s planted at a time when the root graft on a piece was the general rule in propagation. After all, is it not more important to have soil conditions and culture of such character that a great root can grow in the orchard than to have a whole nursery concentrated in the root of the yearling tree? As for the claim that a root graft on a piece-root never makes a vigorous tree, we know that is nonsense.
Planting Deciduous Fruit Trees.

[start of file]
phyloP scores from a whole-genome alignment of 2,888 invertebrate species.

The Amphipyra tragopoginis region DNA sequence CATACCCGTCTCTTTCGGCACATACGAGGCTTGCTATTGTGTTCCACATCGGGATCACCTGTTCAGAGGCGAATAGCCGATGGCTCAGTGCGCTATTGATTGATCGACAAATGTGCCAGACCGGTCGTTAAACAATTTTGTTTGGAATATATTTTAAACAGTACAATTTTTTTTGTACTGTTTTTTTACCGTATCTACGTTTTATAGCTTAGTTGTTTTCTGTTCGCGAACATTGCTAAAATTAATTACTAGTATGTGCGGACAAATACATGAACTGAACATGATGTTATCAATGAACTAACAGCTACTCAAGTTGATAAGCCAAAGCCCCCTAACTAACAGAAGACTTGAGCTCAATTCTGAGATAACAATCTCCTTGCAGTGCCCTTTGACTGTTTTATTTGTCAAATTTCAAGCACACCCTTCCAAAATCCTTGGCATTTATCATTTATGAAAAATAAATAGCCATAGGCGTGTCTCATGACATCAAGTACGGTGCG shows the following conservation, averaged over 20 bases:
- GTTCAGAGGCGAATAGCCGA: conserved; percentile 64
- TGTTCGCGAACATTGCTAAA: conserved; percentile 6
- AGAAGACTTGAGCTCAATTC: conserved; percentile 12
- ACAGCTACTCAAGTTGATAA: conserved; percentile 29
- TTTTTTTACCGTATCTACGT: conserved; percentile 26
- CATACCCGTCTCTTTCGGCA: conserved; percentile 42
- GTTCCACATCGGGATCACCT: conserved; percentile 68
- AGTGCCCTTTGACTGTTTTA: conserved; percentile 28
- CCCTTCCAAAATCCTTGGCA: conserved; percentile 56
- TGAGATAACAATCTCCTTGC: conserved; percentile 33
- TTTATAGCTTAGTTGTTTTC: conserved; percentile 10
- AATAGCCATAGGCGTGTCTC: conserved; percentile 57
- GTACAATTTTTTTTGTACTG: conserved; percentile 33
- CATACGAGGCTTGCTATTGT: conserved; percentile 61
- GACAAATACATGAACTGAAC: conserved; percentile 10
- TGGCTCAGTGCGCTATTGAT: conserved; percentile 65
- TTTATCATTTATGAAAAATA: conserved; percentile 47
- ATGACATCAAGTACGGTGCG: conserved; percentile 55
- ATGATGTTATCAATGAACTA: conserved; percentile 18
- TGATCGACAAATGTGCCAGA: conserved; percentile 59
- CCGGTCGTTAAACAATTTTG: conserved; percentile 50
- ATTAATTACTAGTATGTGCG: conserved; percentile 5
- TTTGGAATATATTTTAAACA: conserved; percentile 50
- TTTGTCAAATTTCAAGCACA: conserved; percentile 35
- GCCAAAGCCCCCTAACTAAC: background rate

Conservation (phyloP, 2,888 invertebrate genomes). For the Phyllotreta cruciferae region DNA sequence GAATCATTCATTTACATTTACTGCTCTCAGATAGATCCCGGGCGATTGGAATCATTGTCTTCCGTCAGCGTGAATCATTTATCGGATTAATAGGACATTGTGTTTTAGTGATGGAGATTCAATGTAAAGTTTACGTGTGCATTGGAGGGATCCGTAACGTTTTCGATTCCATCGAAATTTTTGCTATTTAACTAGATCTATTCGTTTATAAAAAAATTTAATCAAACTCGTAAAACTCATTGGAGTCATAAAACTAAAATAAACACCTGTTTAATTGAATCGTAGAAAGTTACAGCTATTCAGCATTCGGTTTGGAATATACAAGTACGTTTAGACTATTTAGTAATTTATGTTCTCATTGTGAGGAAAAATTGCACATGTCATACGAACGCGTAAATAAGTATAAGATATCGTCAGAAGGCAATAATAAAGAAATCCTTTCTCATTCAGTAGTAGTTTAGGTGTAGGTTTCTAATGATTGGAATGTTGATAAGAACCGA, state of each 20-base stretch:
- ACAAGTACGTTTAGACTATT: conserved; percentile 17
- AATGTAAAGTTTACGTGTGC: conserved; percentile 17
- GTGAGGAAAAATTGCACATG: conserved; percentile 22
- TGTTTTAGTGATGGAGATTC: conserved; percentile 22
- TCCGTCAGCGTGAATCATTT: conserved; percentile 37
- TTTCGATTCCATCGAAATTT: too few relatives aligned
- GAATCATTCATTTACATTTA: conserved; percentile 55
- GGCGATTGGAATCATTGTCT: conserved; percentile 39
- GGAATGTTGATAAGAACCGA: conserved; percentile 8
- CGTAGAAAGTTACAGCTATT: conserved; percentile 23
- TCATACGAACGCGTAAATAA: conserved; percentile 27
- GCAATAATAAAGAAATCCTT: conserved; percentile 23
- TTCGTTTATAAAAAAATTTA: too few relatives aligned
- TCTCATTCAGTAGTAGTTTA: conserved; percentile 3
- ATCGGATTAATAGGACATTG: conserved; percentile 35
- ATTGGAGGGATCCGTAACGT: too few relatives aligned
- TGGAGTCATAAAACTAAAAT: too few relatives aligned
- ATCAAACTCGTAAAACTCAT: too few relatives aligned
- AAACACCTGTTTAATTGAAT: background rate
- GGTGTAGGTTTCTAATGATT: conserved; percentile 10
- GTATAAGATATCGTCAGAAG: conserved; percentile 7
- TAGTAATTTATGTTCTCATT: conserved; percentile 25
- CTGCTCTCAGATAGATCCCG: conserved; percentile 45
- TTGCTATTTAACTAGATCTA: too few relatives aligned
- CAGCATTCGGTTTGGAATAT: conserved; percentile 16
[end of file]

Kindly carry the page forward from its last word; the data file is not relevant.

In order to gain time, I have thought of planting apples and pears this fall, in the belief I would be just that much nearer a crop, than though I waited until next spring. The land is sandy loam; no irrigation. Would you advise fall or spring planting? If fall, would it be best to plow the land now, turning in the stubble from hay crop, or wait until time to plant before plowing?
You will not be any nearer a crop, for next summer's growth will be the first in either case. On land not liable to be too wet in winter, it is, however, best to plant early,